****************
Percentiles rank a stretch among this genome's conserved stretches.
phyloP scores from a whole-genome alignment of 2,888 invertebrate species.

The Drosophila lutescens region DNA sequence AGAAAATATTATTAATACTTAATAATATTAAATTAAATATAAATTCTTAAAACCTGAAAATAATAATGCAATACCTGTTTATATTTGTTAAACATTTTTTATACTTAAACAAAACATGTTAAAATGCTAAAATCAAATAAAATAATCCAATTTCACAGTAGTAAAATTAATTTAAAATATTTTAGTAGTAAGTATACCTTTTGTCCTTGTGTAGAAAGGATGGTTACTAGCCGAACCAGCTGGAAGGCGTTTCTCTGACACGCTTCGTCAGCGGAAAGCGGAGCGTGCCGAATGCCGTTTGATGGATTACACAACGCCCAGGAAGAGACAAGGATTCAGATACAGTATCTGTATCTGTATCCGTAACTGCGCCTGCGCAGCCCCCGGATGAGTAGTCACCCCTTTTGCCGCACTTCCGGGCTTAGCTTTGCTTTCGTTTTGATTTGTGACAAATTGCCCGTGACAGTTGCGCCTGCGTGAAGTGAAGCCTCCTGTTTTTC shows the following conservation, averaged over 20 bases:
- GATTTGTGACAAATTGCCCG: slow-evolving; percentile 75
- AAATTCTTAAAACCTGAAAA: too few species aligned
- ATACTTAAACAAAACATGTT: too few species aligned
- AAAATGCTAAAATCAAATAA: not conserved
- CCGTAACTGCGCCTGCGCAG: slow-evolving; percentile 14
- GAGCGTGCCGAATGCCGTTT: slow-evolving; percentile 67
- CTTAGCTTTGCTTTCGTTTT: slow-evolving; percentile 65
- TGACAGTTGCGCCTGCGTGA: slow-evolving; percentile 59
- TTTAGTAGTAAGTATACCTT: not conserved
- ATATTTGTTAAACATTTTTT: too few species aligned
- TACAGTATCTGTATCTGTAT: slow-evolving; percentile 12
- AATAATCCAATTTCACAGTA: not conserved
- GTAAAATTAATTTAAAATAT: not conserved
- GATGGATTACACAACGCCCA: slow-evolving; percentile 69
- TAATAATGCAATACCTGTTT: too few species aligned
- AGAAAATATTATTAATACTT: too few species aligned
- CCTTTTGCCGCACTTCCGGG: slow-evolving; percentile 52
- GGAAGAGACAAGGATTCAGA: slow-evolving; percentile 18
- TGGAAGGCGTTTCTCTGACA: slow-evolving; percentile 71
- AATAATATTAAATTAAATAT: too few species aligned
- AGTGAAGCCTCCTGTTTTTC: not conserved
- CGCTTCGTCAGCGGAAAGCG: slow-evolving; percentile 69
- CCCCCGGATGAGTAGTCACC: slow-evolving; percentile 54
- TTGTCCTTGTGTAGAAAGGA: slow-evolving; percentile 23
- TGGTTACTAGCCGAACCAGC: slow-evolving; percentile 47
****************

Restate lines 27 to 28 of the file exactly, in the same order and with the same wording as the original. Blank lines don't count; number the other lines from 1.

- TTGTCCTTGTGTAGAAAGGA: slow-evolving; percentile 23
- TGGTTACTAGCCGAACCAGC: slow-evolving; percentile 47